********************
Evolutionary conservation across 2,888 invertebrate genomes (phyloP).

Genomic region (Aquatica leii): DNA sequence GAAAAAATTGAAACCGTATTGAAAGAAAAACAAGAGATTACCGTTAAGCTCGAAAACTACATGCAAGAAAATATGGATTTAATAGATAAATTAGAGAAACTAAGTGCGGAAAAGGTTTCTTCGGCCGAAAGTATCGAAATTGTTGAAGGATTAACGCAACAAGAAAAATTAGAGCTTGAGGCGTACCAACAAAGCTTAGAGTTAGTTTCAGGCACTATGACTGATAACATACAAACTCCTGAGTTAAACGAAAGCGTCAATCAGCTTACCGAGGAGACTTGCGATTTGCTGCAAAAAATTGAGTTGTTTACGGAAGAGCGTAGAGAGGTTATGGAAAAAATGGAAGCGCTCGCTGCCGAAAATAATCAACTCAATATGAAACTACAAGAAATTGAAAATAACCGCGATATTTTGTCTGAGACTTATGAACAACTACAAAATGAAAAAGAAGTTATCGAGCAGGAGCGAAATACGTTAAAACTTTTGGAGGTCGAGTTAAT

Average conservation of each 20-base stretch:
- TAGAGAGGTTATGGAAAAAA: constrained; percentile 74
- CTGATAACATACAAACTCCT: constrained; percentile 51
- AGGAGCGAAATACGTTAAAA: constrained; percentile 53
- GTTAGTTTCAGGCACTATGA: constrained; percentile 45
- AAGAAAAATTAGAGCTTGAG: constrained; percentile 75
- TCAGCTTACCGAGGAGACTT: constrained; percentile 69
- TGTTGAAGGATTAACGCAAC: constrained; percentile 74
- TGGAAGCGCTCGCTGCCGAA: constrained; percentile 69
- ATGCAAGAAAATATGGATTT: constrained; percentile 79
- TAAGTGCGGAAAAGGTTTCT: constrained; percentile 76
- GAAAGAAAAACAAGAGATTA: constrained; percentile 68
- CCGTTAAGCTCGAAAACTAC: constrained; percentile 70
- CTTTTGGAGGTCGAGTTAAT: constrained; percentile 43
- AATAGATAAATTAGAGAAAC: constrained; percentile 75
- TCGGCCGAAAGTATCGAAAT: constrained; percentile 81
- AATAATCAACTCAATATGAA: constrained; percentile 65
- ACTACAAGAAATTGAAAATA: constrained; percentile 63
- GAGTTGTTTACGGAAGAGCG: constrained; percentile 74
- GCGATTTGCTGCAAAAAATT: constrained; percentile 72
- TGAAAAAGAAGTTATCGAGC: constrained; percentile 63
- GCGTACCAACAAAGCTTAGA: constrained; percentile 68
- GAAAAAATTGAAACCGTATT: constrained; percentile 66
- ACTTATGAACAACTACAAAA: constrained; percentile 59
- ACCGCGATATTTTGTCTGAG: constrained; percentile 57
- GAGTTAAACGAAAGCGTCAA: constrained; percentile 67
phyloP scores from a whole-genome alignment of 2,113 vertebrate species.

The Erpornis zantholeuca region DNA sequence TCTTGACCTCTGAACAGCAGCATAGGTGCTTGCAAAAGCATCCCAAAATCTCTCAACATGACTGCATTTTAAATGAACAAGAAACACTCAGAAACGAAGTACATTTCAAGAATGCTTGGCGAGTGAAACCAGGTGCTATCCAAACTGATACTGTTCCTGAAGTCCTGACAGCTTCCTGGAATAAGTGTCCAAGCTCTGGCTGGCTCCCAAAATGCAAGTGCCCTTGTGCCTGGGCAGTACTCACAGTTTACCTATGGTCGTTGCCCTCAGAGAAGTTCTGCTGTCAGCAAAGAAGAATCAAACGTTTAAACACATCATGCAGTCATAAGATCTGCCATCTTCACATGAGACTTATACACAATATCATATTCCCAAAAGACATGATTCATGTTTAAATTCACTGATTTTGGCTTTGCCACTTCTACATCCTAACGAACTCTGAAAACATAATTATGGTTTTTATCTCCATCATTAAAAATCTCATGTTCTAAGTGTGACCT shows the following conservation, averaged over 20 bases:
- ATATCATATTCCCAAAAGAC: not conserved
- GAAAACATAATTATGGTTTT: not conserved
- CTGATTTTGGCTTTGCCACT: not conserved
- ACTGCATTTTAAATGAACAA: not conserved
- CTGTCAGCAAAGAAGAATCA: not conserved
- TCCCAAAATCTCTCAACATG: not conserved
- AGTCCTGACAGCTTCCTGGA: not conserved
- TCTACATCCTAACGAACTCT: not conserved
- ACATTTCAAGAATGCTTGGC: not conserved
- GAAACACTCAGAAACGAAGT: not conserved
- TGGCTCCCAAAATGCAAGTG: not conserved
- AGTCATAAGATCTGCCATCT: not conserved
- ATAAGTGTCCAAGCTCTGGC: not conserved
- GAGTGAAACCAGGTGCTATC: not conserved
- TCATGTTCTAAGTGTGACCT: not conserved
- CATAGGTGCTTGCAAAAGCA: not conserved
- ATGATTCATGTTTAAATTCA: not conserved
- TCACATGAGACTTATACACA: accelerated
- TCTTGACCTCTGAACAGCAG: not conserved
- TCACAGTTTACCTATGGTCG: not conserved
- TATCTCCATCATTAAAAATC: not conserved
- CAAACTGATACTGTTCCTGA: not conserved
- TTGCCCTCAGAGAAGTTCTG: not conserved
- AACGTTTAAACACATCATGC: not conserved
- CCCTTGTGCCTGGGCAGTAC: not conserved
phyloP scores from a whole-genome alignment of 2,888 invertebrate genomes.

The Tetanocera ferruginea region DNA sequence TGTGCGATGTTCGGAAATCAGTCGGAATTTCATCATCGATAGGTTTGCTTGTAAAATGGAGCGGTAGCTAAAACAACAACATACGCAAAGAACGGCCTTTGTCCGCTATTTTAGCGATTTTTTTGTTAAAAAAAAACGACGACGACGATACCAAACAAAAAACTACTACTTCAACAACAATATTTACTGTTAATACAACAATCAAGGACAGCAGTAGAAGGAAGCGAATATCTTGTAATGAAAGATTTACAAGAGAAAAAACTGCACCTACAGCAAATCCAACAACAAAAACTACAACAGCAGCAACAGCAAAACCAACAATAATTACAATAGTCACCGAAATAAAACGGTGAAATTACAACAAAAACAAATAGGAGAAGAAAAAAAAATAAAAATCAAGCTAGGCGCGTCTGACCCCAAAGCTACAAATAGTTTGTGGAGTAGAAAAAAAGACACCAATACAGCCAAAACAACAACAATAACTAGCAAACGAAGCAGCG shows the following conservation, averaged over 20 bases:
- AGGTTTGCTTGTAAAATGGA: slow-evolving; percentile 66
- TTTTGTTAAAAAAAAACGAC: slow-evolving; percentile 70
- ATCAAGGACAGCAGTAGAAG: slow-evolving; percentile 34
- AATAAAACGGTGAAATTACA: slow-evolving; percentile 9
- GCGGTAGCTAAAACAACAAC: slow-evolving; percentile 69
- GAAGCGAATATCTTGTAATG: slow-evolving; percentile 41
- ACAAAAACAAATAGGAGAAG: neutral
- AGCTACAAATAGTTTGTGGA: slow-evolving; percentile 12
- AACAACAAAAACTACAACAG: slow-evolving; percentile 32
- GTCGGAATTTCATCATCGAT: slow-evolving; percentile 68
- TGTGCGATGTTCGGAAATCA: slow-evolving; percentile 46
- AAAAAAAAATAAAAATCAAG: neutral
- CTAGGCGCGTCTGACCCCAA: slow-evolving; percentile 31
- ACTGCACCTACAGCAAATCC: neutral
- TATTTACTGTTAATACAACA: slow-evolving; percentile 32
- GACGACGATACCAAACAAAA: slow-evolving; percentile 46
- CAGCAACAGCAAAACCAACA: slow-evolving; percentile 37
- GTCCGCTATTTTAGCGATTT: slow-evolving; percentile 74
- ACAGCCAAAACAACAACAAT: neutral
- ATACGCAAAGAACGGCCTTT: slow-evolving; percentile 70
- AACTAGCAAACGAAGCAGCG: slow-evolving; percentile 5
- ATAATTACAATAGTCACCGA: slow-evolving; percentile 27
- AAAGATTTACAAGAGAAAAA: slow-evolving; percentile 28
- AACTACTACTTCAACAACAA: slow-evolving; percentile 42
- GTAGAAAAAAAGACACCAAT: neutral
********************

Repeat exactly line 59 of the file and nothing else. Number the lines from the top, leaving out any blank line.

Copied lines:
- TTTTGTTAAAAAAAAACGAC: slow-evolving; percentile 70